With the introduction of continuous flash suppression (CFS) as a method to render stimuli invisible and study unconscious visual processing, a novel hypothesis has gained popularity. It states that processes typically ascribed to the dorsal visual stream can escape CFS and remain functional, while ventral stream processes are suppressed when stimuli are invisible under CFS. This notion of a CFS-specific "dorsal processing bias" has been argued to be in line with core characteristics of the influential dual-stream hypothesis of visual processing which proposes a dissociation between dorsally mediated vision-for-action and ventrally mediated vision-for-perception. Here, we provide an overview of neuroimaging and behavioral studies that either examine this dorsal processing bias or base their conclusions on it. We show that both evidence for preserved ventral processing as well as lack of dorsal processing can be found in studies using CFS. To reconcile the diverging results, differences in the paradigms and their effects are worthy of future research. We conclude that given the current level of information a dorsal processing bias under CFS cannot be universally assumed.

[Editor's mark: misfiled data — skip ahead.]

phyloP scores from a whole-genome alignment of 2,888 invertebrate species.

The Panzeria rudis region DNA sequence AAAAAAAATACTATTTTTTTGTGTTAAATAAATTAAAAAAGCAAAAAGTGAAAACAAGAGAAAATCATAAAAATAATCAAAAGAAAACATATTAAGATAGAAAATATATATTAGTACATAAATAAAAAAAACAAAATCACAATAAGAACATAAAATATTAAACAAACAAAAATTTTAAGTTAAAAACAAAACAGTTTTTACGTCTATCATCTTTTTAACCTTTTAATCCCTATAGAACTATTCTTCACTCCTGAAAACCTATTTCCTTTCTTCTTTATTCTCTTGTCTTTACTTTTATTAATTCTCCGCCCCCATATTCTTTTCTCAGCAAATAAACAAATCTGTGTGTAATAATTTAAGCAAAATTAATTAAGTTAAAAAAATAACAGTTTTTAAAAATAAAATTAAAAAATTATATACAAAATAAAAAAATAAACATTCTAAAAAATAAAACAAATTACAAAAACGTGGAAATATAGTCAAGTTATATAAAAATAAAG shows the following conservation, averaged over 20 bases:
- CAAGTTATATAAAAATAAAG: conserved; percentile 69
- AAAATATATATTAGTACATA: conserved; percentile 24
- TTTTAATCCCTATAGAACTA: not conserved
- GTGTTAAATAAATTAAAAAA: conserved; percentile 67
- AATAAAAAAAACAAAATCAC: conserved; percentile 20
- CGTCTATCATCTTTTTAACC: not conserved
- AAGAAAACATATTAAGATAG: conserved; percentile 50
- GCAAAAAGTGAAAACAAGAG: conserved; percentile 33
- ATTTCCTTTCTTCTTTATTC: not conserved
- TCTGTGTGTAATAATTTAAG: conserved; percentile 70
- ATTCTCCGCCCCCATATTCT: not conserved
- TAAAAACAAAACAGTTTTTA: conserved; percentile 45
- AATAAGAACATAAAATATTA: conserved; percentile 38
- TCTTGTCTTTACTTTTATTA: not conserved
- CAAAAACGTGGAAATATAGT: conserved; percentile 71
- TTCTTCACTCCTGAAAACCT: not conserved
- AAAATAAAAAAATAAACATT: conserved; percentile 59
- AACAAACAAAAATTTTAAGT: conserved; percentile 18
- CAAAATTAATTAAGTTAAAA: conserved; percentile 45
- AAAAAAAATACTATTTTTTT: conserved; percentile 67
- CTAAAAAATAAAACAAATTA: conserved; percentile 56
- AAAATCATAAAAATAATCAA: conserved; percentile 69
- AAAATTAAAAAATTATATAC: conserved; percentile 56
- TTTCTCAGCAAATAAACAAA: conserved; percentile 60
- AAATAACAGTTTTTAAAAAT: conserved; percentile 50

Keywords: Continuous flash suppression; Dorsal stream; Dual-stream model; Visual awareness.
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